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About Last Night: Wait, that’s today

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On naming and nicknaming

MLB: Boston Red Sox at Seattle Mariners
The caption for this picture is: Seattle Mariners shortstop Jean Segura (2, second from left) celebrates with teammates after his game-winning RBI-single against the Boston Red Sox during the thirteenth inning at Safeco Field. Seattle defeated Boston, 6-5. Boston Red Sox shortstop Xander Bogaerts (2) kneels at right.
Joe Nicholson-USA TODAY Sports

Yesterday was a long but good day. First, this happened:

Paxton had told the club he wanted to meet the people behind the Maple Grove, and so the Mariners arranged something. James even brought a present:

Paxton was lovely—gracious, kind, and appreciative. So many times the fan relationship can feel one-sided, a bucket you drop endless time and monies into while seeing little in the way of payoff, especially for Mariners fans, who have been rewarded for years of faithful rooting with a large slice of freshly-baked bupkis. This was a nice reminder that what we do as fans matters to these guys, too, that it’s not just empty platitudes they’re reciting when they talk about how nice it is to hear the fans cheer. And for Paxton, who has gone from not even making the team last year to being the centerpiece of the rotation this year, it was also a way to signal to him that he’s fully arrived in Seattle. The act of giving a name to something is a powerful one; did we love Seth Smith fully before he was Dad? Dustin Ackley played in Seattle for four years and never got anything better than “Ack Attack,” which sounds like an 80s video game designed to teach you about fractions. Nicknaming something is saying: I recognize and celebrate this thing about you, and care enough to give you this sobriquet (from the Middle French, meaning “to chuck someone under the chin”). There’s an intimacy in nicknaming that has to be earned. It felt ritually satisfying to have Paxton show up with those boxes of donuts, a token of appreciation for the people who made his nickname come alive in the form of the Maple Grove.

Last night was also about another name that will eventually hang in the nickname pantheon alongside names like “The Kid” and “Edddddd-garrrrrrr.” The “Grovers,” as we were called (and lo, the nicknamers had become the nickname-ees!), made our way over to the King’s Court, to take up the K cards and yellow shirts, which some of us did maybe with more of a sense of duty than excitement. That quickly changed, however, as the crowd rose on Felix’s first two-strike count, the cards rippling in the salt-tinged evening breeze. We yelled to drown out the Red Sox fans, yelled to let the King know he’s still our King, that he’s earned that name, and the relentless march of time may take everything else from us, but it can’t take the name you give something you love.

So we cheered. For 5.2 innings we cheered, as Felix gave up maybe one more run than is acceptable, and the Mariners failed to capitalize on Drew “Parmesan” Pomeranz (sometimes you give nicknames to things you don’t love, things that ruin your fantasy teams). We chanted Guillermo’s name. The game wore on. We shouted various Italian words at Mike Zunino. We kept cheering. We shouted Zep! Zep! Zep! at Marc Rzepczynski, which it turns out buzzes your lips a little when you yell it too many times in a row and maybe walk just a little faster out of the pen, Marc? David Phelps pitched, and we did not chant anything at him, because he is new and not ours yet. The game wore on, and on, and on. Our chants got weirder. We ran thin on Zych ones after “Zychuation” and “Down with the Zychness” and “An-thon-y,” although in our defense he is still new, and it was a lot of innings he had to pitch. Joe decided Danny Espinosa is now Wheels Espinosa. That punchiness set in around the twelfth inning. At some point I knew I was making noise just to make noise to keep myself awake, and so the Red Sox fans would know we were still there, still naming our territory.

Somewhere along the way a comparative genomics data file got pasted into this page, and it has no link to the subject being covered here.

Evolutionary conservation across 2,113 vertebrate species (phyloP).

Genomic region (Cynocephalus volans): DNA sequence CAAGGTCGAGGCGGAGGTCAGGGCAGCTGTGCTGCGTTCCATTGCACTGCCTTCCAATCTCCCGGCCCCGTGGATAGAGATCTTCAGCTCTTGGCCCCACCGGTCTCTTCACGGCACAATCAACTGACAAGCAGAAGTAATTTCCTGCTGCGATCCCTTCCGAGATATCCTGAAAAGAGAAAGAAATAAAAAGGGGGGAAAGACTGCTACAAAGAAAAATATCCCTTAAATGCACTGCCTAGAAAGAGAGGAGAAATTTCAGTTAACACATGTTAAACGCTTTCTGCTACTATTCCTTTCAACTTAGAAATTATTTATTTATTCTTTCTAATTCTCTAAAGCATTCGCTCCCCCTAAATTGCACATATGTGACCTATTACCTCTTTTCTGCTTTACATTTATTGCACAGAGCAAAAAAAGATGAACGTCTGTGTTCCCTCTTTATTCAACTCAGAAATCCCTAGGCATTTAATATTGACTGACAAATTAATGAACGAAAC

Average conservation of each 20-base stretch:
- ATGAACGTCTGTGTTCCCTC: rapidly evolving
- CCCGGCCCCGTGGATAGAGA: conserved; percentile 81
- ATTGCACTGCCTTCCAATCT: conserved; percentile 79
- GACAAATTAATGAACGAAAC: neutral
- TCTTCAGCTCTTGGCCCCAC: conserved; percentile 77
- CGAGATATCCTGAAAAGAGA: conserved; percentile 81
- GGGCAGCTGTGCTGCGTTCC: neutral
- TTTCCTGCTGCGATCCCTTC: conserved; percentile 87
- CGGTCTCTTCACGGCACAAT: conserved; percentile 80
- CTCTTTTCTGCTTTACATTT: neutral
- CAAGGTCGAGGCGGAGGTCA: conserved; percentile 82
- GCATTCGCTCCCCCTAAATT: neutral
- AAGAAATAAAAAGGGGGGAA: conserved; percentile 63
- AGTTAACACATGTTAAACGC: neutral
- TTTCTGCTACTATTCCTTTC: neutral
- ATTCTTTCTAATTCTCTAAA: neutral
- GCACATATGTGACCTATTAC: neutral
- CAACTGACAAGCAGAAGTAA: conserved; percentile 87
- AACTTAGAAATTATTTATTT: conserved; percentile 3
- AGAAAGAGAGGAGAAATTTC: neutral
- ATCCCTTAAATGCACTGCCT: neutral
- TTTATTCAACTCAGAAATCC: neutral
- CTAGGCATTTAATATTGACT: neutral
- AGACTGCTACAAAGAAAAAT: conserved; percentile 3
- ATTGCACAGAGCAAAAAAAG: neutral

When the Sox went ahead in the top of the 13th, I will admit to feeling like our hopes to win the game had dimmed considerably. The bottom of the Mariners’ order was coming up and the team hadn’t showed much success against student art show piece “Man Standing on Two Telephone Poles” Doug Fister. It had been a good day, we agreed, casting around for misplaced King’s Court shirts, looking at timetables on our phones. But they kept grinding, and we kept cheering. Nonsensically, but cheering!

Hani-mal, Hani-mal.

Gamelot. On your camel, Gamel! Benny Ballgame(l)! <— okay this one is just me trying to make this happen.

Gui-ller-mo. Gui-ller-mo. It’s really hard to rhyme “Guillermo.”

And then:

Jean, Jean the hit machine!

The players the Mariners have acquired don’t come pre-loaded with nicknames like Nelson Cruz did with Boomstick. Even Segura, who spent significant time with a couple different major league teams, didn’t carry one up to Seattle with him. It took a while to get to Dad for Seth Smith, which was part of what made trading him sad—it wasn’t just Smith that was traded, but a series of quips and photoshops and, well, dad jokes. Now the Mariners have a whole new crop of players who will need nicknames. Big Maple was just the beginning. I’m excited to see what we’ll be shouting next.